The Board of Directors has been established to provide strategic oversight and guidance to the Institute. Each new member of the Board will serve a three-year term and bring the board roster to 18 members. The six newly appointed members are as follows:

1. Joe Beery
Senior Vice President and Chief Information Officer
Thermo Fisher Scientific
He is an instrumental leader who cultivates unified culture, and has focused on improving operational reliability and innovative strategies. He was named Senior Vice President of Information Technology and Chief Information Officer following his role as leader of global Information Technology infrastructure. He has spearheaded the merger of multiple organizations through the development and operation of I.T. systems and e-commerce platforms. He holds a B.A. in Business Administration and Business Computer Systems from the University of New Mexico.

2. Scott D. Kahn, PhD
Chief Information Officer
Luna PBC
He is an expert in informatics and data science strategy. Prior to his current role, he was Illumina’s first Chief Information Officer, and was an executive leader in Illumina’s Enterprise Informatics Unit. He holds a PhD in Theoretical Organic Chemistry from UC Irvine and was a Fellow Commoner of Churchill College at the University of Cambridge in England.

3. Donald B. Kearns, MD, MMM
President Emeritus
Rady Children’s Hospital and Health Center
He is a pediatric otolaryngologist who recently retired as CEO of Rady Children’s Hospital and Health Center. He had previously served Rady in various leadership positions including Chairman of the Department of Surgery, Surgeon-in-Chief and Chief Medical Officer. Dr. Kearns earned his medical degree from Louisiana State University School of Medicine and was awarded a Master of Medical Management degree from the Marshall School of Business at the University of Southern California.

4. Frederic B. Luddy
Founder and Chairman of the Board of Directors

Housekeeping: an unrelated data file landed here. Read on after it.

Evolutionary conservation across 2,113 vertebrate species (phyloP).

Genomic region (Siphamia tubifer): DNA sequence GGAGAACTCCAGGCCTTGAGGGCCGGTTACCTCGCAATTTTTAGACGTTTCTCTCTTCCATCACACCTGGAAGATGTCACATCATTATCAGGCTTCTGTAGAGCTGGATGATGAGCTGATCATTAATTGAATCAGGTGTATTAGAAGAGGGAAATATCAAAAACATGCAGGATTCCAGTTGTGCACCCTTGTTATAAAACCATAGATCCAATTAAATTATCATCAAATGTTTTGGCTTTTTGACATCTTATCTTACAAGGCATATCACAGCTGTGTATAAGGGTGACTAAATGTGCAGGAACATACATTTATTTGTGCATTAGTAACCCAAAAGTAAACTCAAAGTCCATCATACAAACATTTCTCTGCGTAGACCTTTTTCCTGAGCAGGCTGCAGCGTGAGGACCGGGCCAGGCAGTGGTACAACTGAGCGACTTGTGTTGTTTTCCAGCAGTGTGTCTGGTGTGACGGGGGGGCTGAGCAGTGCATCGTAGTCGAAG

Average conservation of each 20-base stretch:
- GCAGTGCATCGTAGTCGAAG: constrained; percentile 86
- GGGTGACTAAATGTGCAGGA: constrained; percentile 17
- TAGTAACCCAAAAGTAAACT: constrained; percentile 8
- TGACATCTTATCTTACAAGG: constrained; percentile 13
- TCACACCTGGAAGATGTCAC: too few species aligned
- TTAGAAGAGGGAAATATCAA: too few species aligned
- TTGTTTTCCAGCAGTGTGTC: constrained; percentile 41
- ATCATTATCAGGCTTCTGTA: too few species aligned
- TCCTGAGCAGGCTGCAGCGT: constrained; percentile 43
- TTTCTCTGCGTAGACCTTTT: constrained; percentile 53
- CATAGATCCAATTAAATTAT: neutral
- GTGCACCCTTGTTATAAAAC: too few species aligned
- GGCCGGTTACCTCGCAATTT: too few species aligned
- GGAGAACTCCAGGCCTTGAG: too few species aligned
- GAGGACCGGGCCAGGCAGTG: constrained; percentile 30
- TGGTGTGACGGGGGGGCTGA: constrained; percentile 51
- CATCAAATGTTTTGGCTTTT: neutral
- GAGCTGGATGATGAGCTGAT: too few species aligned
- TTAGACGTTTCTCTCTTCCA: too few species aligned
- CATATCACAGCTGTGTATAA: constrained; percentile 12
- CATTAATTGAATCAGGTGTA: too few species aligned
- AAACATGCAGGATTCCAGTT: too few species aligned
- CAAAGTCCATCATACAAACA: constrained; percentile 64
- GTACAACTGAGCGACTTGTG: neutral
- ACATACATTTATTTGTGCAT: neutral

He is an innovative entrepreneur with expertise in the growth and development of organizations. He founded ServiceNow in 2004, an enterprise software company that was ranked No. 1 on the 2018 Forbes Most Innovative Companies list. He stepped down as CEO in 2011 to focus on product development and now serves in an advisory capacity.

5. Trindl Reeves, CIC, AAI
Marsh & McLennan Insurance Agency
She has over 30 years of experience providing leadership and expertise in risk management and health and welfare consulting, and has held numerous leadership positions. She is responsible for leading the firm’s company wide sales effort and has played a key role in the company’s rapid growth. In 2011, she was named one of San Diego Business Journal’s Women Who Mean Business. She earned a B.A. in psychology from the University of California, Irvine, and holds the professional designations of Certified Insurance Counselor (CIC) and Accredited Advisor in Insurance (AAI).

6. Jon Soderstrom, PhD
Managing Director, Office of Cooperative Research
Yale University
He is responsible for defining and executing commercialization strategies including negotiation of licenses and corporate-sponsored research agreements, initiating strategic corporate partnerships, and development and marketing of new spin-off companies to the venture investment community. Since joining the Office in 1996, he has helped form 30 new ventures. Dr. Soderstrom was honored as the 87th “Point of Light” by President George H. W. Bush in March, 1990 for volunteer work with low-income families in East Tennessee to build and rehabilitate housing and provide other essential services. He received his Ph.D. from Northwestern University in 1980 and his B.A. from Hope College in 1976.